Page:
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Criminal Justice

Ditching plans to build 500 women’s prison places is welcome  news for women in contact with the CJS

As a member of the Corston Independent Funders Coalition (CIFC) and a long-time advocate of progressive criminal justice policies for women, Barrow Cadbury Trust welcomes the announcement that the Government has paused its plans, announced by the Ministry of Justice in January 2021, to build 500 women’s prison places.  

Those 500 new prison places in existing prisons were estimated to cost £150 million – pulling funding away from badly needed and proven community approaches.  These cuts appear to be driven by the Government pulling in its belt rather than acknowledging what campaigners have long argued – that community-based interventions have better outcomes for women and their families.   

In Feb 2023 Barrow Cadbury Trust asked Doctor Kate Paradine to comment on the Female Offender Strategy Delivery Plan.  She expressed disappointment that it had taken 5 years to put together a delivery plan for the 2018 Government Strategy on Women’s Offending, despite prompts in January 2022 from a National Audit Office report criticising “disappointing” progress in implementing the strategy, and in April 2022 a Public Accounts Committee report calling for the Ministry of Justice to get a grip on delivery with a clear plan, funding and measures of progress. 

Despite so many setbacks and delays there is still collective energy and commitment from campaigners to push for implementation of the MoJ’s Female Offender Strategy.  In line with Baroness Corston’s vision set out in the Corston Report from 2007, the CIFC seeks to enable systemic change in how women experience the justice system supporting women-centred, holistic, and trauma-responsive approaches to divert them away from crime. Chloe Geoghegan, Chair of CIFC said:  

“The recent announcement that plans to build 500 new women’s prison places have been paused is much welcomed. The new prison places always flew in the face of the Government’s own Female Offender Strategy, which sought to reduce the number of women in contact with the justice system and increase the number of women managed in the community.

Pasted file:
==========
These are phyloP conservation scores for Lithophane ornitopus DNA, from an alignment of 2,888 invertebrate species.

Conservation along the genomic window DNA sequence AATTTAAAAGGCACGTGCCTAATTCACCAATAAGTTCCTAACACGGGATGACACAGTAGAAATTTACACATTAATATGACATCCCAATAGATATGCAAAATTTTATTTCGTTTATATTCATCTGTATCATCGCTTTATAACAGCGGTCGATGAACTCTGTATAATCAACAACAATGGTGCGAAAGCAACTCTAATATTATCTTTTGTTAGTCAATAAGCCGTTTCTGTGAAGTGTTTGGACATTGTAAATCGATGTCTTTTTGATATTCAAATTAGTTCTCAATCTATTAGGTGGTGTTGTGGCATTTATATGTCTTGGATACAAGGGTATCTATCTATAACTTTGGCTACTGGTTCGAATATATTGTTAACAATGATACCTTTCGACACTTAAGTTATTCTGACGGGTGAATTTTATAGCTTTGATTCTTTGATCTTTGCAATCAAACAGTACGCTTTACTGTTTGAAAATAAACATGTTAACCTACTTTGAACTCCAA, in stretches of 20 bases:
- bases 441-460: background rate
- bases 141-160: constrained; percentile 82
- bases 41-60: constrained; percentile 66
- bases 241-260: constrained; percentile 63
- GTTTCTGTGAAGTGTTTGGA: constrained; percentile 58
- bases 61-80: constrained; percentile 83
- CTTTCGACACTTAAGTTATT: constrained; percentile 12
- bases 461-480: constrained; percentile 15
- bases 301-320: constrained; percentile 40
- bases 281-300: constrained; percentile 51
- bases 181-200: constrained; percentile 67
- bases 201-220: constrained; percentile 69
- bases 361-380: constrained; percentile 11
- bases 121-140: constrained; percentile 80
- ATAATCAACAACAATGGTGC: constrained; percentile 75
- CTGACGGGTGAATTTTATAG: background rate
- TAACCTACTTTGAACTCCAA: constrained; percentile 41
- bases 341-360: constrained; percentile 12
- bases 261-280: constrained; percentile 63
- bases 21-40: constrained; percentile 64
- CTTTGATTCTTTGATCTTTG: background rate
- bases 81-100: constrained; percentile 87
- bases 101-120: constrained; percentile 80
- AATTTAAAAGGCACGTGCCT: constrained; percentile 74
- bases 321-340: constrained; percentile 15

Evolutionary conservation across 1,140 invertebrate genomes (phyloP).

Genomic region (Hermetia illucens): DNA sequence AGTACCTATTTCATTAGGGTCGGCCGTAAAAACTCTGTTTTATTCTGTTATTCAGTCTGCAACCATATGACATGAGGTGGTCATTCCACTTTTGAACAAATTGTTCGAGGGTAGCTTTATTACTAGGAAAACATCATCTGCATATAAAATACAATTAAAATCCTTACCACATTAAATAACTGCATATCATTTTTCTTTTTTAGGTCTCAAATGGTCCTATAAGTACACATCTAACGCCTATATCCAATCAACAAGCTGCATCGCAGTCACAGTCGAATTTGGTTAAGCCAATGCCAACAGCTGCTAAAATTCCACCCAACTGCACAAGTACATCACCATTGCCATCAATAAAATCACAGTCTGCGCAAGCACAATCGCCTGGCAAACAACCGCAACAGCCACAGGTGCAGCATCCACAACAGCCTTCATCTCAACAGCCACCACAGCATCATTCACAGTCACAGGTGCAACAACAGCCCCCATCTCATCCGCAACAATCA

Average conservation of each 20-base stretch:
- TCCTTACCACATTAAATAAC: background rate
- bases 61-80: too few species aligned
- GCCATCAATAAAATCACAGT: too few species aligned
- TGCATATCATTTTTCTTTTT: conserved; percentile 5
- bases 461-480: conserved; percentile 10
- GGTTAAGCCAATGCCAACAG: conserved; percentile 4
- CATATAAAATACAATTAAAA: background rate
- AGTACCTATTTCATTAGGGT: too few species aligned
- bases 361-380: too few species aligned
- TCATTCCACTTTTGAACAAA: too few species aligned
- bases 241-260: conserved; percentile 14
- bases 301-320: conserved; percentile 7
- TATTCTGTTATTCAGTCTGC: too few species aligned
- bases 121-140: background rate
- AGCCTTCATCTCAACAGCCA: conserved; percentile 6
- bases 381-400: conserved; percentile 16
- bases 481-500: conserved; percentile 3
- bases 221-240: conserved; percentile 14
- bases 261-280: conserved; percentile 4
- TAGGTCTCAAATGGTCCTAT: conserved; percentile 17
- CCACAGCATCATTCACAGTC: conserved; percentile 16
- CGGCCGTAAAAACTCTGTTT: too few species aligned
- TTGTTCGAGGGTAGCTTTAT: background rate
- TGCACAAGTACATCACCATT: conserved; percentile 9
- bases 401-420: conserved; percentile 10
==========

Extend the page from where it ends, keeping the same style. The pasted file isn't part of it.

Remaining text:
If the Government is serious about its commitments, the £150 million earmarked for these prison places urgently needs to be reallocated to community services engaged in prevention, early intervention, and rehabilitation work with women. Central to these objectives are  continued, increased, and long-term commitments to funding women’s centres, a vital lifeline for women facing multiple disadvantages. 

The women who access these centres have experienced extreme trauma, deprivation, and social exclusion and are all too often, unjustly, swept into the revolving door of criminalisation as a result. With this £150 million, the Government has a unique opportunity to secure the long-term sustainability of services that interrupt cycles of harm and crime and, in doing so, could leave a legacy of helping to transform the lives and futures of thousands of women and their families.” 

The announcement gave no indication that the money earmarked would be spent on women in the community and we fear that, if not clawed back, it will be used to expand the male prison estate.  But the Trust working with CIFC will keep up the pressure to ensure the needs of women in contact with the criminal justice system do not continue to take a back seat in spending and policy priorities. 

Laurie Hunte, Criminal Justice Programme Manager